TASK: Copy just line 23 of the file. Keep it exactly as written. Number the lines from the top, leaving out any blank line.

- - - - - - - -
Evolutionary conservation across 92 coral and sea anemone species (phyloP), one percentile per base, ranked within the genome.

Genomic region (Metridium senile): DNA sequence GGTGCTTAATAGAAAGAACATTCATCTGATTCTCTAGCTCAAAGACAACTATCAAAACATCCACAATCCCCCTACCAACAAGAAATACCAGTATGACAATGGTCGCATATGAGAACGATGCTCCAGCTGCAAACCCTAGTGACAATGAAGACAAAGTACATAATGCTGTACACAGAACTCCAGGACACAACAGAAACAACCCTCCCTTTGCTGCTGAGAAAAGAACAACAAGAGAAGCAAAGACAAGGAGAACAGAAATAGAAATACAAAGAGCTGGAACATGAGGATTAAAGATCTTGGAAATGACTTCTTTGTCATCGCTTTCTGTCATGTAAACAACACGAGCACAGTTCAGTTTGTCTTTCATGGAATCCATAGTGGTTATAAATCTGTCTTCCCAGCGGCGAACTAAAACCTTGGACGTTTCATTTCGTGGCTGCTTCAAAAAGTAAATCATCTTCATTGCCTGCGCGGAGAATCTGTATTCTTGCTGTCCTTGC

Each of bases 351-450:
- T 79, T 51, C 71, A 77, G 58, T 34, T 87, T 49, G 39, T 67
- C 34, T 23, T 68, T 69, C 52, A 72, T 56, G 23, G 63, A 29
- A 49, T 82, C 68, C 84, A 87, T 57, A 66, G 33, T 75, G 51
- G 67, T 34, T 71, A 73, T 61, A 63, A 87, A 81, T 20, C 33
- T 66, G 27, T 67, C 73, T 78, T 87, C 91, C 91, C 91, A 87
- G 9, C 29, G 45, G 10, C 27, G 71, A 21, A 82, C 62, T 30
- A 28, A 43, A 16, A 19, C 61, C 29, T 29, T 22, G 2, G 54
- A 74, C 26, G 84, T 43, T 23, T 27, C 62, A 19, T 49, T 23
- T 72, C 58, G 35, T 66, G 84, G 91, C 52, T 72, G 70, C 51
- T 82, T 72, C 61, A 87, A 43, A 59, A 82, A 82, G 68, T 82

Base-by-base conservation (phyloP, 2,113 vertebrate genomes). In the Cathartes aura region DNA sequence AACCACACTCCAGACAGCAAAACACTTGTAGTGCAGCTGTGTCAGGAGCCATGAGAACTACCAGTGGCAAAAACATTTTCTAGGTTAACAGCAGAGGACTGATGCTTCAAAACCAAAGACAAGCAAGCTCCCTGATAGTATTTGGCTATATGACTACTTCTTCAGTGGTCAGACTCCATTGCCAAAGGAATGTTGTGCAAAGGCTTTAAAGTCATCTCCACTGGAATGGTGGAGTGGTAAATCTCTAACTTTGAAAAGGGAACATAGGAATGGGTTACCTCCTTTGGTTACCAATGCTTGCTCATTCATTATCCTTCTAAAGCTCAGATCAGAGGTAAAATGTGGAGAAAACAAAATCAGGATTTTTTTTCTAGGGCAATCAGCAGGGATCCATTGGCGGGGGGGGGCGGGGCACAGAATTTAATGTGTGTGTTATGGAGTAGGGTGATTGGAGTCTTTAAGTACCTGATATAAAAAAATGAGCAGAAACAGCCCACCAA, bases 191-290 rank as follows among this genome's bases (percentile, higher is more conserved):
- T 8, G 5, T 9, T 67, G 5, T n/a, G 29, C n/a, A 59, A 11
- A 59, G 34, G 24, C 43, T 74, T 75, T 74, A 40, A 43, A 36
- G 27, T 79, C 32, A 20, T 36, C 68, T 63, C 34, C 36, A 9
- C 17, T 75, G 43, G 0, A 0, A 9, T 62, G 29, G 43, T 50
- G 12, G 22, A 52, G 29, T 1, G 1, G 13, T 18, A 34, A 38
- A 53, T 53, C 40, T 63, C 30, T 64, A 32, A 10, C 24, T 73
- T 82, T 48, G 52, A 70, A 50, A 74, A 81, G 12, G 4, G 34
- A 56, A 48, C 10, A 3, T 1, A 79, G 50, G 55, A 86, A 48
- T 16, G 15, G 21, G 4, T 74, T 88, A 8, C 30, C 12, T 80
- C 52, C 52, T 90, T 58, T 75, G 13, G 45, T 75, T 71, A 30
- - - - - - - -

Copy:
- T 16, G 15, G 21, G 4, T 74, T 88, A 8, C 30, C 12, T 80